On a slippery slope? Barron Lerner & Arthur Caplan: The slippery slope is an argument frequently invoked in the world of bioethics. It connotes the notion that a particular course of action will lead inevitably to undesirable and unintended consequences. Saying no to the original action, even if that act is moral in itself, may, in light of the slope that looms, be the ethical thing to do.

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“I have been comforted, since I wrote in February about having metastatic cancer, by the hundreds of letters I have received, the expressions of love and appreciation, and the sense that (despite everything) I may have lived a good and useful life. I remain very glad and grateful for all this — yet none of it hits me as did that night sky full of stars.”

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Russia has strict rules on dispensing painkillers. Family members say some cancer patients killed themselves because they could not obtain the medicine and the pain was too great

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Expect political controversy. The Obama administration plans to pay doctors to hold end-of-life planning conversations with patients, a controversial decision that will almost certainly revive the “death panel” debate that has long dogged the Affordable Care Act.

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Senate Bill 128, the End of Life Option Act, had already cleared the state Senate, but faced opposition in the Assembly Health Committee. That included a group of southern California Democrats, almost all of whom are Latino, after the archbishop of Los Angeles increased its advocacy efforts in opposition to the bill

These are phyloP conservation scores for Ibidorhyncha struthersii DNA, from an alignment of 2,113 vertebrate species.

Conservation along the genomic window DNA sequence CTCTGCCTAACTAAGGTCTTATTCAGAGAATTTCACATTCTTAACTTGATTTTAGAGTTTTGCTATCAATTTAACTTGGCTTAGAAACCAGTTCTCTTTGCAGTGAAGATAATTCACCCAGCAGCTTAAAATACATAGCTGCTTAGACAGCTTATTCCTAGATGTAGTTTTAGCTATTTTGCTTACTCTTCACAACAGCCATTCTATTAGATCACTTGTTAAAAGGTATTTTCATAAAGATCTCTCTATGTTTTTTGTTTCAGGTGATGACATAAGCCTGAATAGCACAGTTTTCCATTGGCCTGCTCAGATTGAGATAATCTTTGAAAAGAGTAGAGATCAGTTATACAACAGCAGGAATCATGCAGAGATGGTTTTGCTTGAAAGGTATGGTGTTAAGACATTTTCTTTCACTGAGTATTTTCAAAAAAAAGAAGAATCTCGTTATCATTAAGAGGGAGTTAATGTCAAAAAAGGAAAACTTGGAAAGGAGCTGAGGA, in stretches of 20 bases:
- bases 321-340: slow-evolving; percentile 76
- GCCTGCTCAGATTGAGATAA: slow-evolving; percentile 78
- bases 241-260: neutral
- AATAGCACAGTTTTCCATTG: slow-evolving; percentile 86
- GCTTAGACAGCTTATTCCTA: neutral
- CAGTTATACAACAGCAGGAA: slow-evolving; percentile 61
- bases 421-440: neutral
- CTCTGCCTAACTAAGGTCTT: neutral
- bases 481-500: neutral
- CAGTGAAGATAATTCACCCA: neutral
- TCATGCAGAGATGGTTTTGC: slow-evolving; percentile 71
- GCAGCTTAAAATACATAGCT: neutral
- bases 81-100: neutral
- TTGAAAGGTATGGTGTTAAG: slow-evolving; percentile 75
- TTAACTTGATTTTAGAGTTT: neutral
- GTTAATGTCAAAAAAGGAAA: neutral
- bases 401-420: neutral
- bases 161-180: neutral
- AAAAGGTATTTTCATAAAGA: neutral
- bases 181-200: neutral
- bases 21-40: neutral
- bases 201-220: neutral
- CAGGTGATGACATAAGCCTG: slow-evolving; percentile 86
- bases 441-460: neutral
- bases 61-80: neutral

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When Jennifer Glass goes to Sacramento on Tuesday to deliver testimony in favor of the California End-of-Life-Options Act, the trip will require some complex logistics

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The Death Treatment

June 17, 2015

When should people with a non-terminal illness be helped to die?

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Issue gained traction after Brittany Maynard moved to Oregon to end her life in November

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